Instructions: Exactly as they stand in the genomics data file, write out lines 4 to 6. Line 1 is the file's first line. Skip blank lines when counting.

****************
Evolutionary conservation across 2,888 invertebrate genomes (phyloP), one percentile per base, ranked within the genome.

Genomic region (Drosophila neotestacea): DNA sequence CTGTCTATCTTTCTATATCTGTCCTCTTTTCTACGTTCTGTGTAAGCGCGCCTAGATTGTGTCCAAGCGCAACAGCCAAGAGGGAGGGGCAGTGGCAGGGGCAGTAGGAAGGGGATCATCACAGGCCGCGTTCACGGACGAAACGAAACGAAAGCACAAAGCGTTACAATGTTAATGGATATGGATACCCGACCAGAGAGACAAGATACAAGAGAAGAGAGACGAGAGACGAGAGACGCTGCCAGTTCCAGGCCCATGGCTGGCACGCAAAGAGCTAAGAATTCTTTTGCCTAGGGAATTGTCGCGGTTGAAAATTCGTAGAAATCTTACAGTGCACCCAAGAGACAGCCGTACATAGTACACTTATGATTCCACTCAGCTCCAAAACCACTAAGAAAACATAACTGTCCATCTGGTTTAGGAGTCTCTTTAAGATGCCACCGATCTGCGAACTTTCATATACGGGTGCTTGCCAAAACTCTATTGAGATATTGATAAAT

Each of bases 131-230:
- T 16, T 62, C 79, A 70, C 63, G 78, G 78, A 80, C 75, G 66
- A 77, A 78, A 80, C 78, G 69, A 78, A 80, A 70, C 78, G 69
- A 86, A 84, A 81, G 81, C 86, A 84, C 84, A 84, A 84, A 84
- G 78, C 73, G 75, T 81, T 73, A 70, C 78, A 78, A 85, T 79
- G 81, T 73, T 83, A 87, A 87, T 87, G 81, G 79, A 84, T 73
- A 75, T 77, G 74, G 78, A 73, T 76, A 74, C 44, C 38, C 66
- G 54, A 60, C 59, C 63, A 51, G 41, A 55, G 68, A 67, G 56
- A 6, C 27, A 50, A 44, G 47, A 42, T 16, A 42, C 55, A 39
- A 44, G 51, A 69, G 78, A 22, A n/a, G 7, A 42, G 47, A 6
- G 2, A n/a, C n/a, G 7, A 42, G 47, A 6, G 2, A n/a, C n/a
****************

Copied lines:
- T 16, T 62, C 79, A 70, C 63, G 78, G 78, A 80, C 75, G 66
- A 77, A 78, A 80, C 78, G 69, A 78, A 80, A 70, C 78, G 69
- A 86, A 84, A 81, G 81, C 86, A 84, C 84, A 84, A 84, A 84